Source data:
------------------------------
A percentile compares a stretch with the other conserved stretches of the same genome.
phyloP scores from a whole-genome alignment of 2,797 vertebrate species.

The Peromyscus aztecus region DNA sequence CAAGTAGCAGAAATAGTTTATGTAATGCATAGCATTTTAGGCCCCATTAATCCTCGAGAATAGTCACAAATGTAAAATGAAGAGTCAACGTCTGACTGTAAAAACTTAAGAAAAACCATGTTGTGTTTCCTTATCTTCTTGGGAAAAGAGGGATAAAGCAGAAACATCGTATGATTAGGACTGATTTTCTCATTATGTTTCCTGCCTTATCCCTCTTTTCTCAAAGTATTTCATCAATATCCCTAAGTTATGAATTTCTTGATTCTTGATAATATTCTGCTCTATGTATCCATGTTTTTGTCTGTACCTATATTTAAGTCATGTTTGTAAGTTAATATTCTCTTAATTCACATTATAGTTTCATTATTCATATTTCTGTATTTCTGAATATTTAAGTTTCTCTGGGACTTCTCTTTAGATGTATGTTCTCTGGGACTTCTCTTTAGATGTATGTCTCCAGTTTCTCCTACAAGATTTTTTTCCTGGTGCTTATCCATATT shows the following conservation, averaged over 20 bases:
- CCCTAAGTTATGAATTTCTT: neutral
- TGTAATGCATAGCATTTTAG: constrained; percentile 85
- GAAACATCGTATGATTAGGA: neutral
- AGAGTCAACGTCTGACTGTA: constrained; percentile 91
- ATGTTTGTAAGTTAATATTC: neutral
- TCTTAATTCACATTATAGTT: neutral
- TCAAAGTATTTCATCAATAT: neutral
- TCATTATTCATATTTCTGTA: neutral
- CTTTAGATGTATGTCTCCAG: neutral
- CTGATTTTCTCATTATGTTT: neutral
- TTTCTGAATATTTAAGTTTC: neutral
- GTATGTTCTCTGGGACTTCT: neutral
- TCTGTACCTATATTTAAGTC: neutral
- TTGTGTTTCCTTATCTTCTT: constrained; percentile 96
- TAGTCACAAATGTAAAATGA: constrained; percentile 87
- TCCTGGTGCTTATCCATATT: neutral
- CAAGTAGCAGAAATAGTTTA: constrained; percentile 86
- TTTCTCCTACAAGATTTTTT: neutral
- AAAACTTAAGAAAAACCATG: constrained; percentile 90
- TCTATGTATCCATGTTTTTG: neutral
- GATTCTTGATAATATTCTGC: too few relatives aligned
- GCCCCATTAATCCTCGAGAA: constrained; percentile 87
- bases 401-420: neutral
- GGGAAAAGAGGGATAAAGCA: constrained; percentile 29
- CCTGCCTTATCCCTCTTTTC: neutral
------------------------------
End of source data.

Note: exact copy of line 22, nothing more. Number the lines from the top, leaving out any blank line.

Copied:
- AAAACTTAAGAAAAACCATG: constrained; percentile 90